Rewriting history

In 2003, people watched on television as the U.S. military toppled a 39-foot-tall statue of Saddam Hussein in Baghdad’s Firdos Square. Among those pleased by its destruction, there are—doubtlessly—those who today rail against the removal of statues depicting Confederate leaders like Robert E. Lee, condemning what they claim is an attempt to rewrite history. But is it?

The toppling of the Hussein statue was photographed. You can find it online now. Obviously, its destruction didn’t rewrite history. It became history. And removal of statues and memorials to Confederate white supremacists here in the U.S. will, in time, be seen in the same light.

In debate surrounding Confederate monuments, many quoted Lee in 1869, expressing his belief that it would be wiser to avoid raising monuments and instead “follow the examples of those nations who endeavored to obliterate the marks of civil strife.” Some noted that Lee’s contemporaries seemed to agree with him. Many statues and monuments celebrating the Confederacy weren’t erected until after Reconstruction. Others were put up during the Civil Rights Movement—often by people who definitely wanted to rewrite history.

But rewriting history isn’t easy. From Nazi book-burning to Confederate revisionism propaganda, the past is littered with people who tried and failed to censor or erase some aspect of culture or history. That’s not to say such schemes never work—but failed attempts are the rule. Take a 3,000-year-old example. Horemheb, the final pharaoh of Egypt’s 18th dynasty, tried to erase his predecessors, including Akhenaten and Tutankhamun, from history.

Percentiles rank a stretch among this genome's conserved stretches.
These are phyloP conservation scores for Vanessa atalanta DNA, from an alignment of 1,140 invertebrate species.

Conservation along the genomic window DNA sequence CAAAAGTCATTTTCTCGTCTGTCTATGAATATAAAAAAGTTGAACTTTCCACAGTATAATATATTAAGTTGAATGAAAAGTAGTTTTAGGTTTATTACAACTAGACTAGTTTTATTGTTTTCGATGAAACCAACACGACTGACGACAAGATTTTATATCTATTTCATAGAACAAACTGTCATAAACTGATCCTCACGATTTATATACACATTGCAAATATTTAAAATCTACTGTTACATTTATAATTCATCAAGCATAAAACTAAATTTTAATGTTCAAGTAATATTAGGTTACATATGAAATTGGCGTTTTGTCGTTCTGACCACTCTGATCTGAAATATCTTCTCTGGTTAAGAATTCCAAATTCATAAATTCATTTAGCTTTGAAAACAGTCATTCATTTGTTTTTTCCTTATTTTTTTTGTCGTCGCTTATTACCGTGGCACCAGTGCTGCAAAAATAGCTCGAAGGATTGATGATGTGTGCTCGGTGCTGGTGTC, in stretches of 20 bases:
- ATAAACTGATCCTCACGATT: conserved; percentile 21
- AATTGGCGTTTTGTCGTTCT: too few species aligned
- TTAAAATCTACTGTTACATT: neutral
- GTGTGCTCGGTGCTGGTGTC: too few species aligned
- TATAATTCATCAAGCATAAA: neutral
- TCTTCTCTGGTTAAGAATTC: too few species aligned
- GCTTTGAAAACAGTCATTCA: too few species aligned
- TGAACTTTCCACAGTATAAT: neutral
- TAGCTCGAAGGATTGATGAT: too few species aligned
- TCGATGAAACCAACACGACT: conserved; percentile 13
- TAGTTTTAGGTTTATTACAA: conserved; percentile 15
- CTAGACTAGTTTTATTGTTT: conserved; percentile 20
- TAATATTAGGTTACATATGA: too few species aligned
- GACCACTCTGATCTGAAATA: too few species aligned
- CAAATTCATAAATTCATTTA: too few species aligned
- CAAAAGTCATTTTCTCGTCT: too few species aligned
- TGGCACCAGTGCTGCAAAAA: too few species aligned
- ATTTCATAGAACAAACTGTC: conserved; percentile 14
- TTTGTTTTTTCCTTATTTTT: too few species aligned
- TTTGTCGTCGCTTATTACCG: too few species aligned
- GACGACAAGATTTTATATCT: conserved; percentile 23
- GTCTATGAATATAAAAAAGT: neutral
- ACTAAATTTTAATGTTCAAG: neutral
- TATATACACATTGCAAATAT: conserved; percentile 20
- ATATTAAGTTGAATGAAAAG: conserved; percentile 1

On Aug. 14, USA Today reported that there are “at least 700 and possibly more than 1,000 Confederate monuments in 31 states.” Imagine if Germany were still full of monuments to Hitler and the Schutzstaffel, or Spain littered with reminders of Francisco Franco. But they’re not. The Federal Republic of Germany banned the swastika from public spaces in 1949. By the time the Spanish parliament had passed a law requiring every province in the country to remove Franco statues in 2006, most already had.

Sadly, the U.S. is far too late to lead the charge in removing reminders of injustice and inequality and terror from public view. We’re often too late to be part of the vanguard on social justice matters. But, in general, we’ve caught up—as has been the case with issues from women’s suffrage to marriage equality. We can catch up now, too.

There should be two options when it comes to Confederate monuments and statues: 1) Remove them from public spaces to museums or 2) create interpretative materials detailing the crimes of the person(s) memorialized, and require those materials to be permanently displayed alongside the monument.

We could lead by example here in Reno by removing the statue of John W. Mackay from its position overseeing the quad on the University of Nevada, Reno campus. While Mackay is not a figure directly associated with racism and injustice, the man who sculpted his statue definitely is. Gutzon Borglum, creator of Mount Rushmore, was a member of the Ku Klux Klan. His art should not stand in a place of honor on UNR’s campus.